Editor's note: This article was published in Grand Traverse Scene magazine's Holidays 2019 issue. Pick up a free copy at area hotels, visitor's centers, chambers of commerce or at the Record-Eagle building on Front Street. Click here to read GT Scene in its entirety online.
Island dreams come alive during northern Michigan’s summer but an iconic party spirit has life beyond beaches and warm breezes.
Rum can anchor a warming cocktail when winter descends, making it a four-season libation. Outside-the-recipe-box thinking breathes excitement into the spirit, adjusting it for cold nights and a dark season.
Katie Asher, a veteran local bartender, drink creator and educator, loves rum’s little-realized versatility. When winter looms, she tweaks her favorite daiquiri recipe for cold weather; adding garam masala simple syrup and a star anise garnish enlivens any festivities.
“Rum has a negative connotation of being an easy-drinking, Caribbean thing,” Asher said. “But it can be very different from that — much more complex.”
From refreshing and crisp to comforting on cold days — think hot, buttered rum warming drinkers to their toes — rum both enhances and is enhanced by accompanying ingredients. The wide range of rums — varying in part by age, fermentation and distillation methods, barrel material and yeast type — provides ample choice for experimenting.
Often scribbling drink recipes on cocktail napkins at the request of happy customers, Asher has an artist’s take on combining ingredients. Some successful concoctions include the addition of rhubarb (in season) fig preserves and mole bitters.
“I try and figure out what would go well, what would be surprising and interesting,” she said.
When it comes to flavoring rum drinks, necessity has been the mother of invention for Jim DeMarsh, general manager of Mission Table and Jolly Pumpkin. The extensive operation’s seven dining rooms on the Old Mission Peninsula can only offer spirits made onsite at the micro-brewery and the distillery.
This means that he can’t use liqueurs, for example, to enhance drinks.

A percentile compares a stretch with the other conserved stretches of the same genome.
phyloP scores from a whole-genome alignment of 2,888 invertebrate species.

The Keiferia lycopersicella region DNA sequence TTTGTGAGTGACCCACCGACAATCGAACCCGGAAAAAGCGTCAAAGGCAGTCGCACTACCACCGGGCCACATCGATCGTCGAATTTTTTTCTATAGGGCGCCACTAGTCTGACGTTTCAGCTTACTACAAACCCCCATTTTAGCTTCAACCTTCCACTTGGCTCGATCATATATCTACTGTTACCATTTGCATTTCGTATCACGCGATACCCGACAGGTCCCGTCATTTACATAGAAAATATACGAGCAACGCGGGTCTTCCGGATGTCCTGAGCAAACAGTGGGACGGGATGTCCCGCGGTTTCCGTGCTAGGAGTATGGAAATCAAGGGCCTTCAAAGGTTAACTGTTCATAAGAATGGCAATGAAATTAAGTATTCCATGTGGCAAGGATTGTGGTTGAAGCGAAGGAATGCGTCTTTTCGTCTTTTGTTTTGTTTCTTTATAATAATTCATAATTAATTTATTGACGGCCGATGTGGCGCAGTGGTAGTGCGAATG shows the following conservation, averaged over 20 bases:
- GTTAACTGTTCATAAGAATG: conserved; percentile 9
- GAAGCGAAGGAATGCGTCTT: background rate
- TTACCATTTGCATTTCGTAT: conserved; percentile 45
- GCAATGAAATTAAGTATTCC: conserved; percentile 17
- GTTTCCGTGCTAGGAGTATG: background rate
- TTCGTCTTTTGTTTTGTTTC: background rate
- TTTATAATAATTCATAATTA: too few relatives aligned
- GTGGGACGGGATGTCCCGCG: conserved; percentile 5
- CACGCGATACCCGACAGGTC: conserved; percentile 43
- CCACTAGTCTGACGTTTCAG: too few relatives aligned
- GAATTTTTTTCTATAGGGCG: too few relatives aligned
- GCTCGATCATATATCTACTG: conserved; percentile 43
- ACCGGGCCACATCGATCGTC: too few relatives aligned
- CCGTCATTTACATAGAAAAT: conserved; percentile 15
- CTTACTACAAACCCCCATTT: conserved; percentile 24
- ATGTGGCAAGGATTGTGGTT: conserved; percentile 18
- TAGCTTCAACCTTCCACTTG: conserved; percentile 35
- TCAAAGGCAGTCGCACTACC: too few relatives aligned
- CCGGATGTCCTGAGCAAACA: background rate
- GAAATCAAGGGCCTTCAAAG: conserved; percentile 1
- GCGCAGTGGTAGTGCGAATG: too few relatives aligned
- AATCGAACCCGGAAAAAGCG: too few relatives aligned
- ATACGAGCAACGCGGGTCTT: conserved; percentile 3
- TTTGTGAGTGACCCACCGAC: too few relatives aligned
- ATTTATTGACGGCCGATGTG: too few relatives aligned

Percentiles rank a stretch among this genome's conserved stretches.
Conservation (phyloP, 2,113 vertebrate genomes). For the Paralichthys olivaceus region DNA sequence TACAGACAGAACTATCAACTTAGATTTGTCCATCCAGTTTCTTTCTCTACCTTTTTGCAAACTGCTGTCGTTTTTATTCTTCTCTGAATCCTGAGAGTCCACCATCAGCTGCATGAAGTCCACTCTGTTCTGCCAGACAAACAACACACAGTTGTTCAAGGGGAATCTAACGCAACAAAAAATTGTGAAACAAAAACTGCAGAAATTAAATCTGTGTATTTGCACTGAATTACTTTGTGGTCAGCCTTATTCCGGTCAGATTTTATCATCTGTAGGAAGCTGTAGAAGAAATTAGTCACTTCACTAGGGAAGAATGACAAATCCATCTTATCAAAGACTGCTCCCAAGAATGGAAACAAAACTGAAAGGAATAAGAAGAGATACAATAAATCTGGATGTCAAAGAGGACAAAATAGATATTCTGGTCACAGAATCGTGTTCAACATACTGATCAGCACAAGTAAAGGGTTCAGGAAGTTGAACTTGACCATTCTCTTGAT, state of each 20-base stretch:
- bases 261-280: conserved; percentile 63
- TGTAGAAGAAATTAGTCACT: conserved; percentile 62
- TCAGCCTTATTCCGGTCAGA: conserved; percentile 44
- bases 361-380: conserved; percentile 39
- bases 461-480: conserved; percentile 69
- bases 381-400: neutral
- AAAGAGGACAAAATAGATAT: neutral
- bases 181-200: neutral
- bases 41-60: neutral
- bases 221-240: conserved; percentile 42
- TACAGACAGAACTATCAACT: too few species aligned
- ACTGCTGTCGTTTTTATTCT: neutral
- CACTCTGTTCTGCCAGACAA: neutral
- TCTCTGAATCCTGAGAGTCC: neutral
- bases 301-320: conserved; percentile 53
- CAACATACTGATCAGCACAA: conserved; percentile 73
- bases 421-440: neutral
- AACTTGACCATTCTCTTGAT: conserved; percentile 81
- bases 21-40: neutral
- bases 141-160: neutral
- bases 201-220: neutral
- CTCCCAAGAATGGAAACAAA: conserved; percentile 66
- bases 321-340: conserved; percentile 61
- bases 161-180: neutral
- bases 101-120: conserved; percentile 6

Instead, he creates flavored syrups by boiling fruit in simple syrup to infuse the taste. Usually turning to local produce, he has tapped everything from blueberries to a combination of strawberry and rhubarb for year-round cocktails like mojitos.
“You can do any flavor you want,” he said for drinks made with the operation’s associated Old Mission rums. Old Mission Spiced Rum makes a special hot toddy.
Rum’s Caribbean association flows from history: distilled rum originated there on sugarcane plantations during the 17th century before quickly spreading in the New World as well as the Old. This natural fermentation of molasses soon evolved into a world-wide industry. In recent years, rum production has been embraced by some northern Michigan spirit producers.
Rum has a standard federal identity, noted Mark Moseler of Northern Latitudes Distillery, and must be made from sugarcane byproducts, such as molasses or sugarcane juice. The Lake Leelanau distillery offers two rums for sale onsite: Manitou Passage Rum and Whaleback Spiced Rum.
Moseler uses black strap molasses, the last result of the cane’s refinement process, to ensure his product has a rich, robust flavor. His raw material comes from sugarcane plantations in Florida and Louisiana.
As a single-barrel operation, each batch of rum has slight variations. Contrasted with uniform mass-produced products, the resulting uniqueness is appreciated by micro-distillery enthusiasts.
Moseler’s favorite rum drink is his spiced rum, his own treasured creation. After extensive experimentation and taste-testing to find the optimal flavor profile, one batch garnered nearly unanimous approval from testers and became Whaleback Spiced Rum.
The basic flavor profile is infused with whole vanilla beans, cinnamon, cloves, orange peel and ginger root.
“Rum has become a year-round deal,” Moseler said. “I really enjoy spiced rum during the holidays because of all the botanicals.”
Art merges with the science of distilling and flavoring as creators like Moseler walk a fine line between enhancing natural taste without overpowering it. Even though a flavored rum like Whaleback is often consumed straight, it also works well in other cocktails.
“It’s an enhancement with all the notes in it,” Moseler added of the spicing.
Classic drinks have been making a comeback for a while, said Ben Broad of Firefly Restaurant in Traverse City. This can push rum to the background because the spirit was not in heavy rotation 50 years ago when Old-Fashioneds and Manhattans ruled.
Bartender determination and creativity can bring rum center stage again no matter the season. Broad’s Red Buoy Martini features Steam Devil Spirits’ Red 8 Silver Rum — one of two rum offerings from the Traverse City distiller.
“The rum is named after the buoy in (Grand Traverse) Bay,” said Broad, Firefly’s events coordinator and bar manager. “Our martini is a take on the classic and has sold pretty good.” ■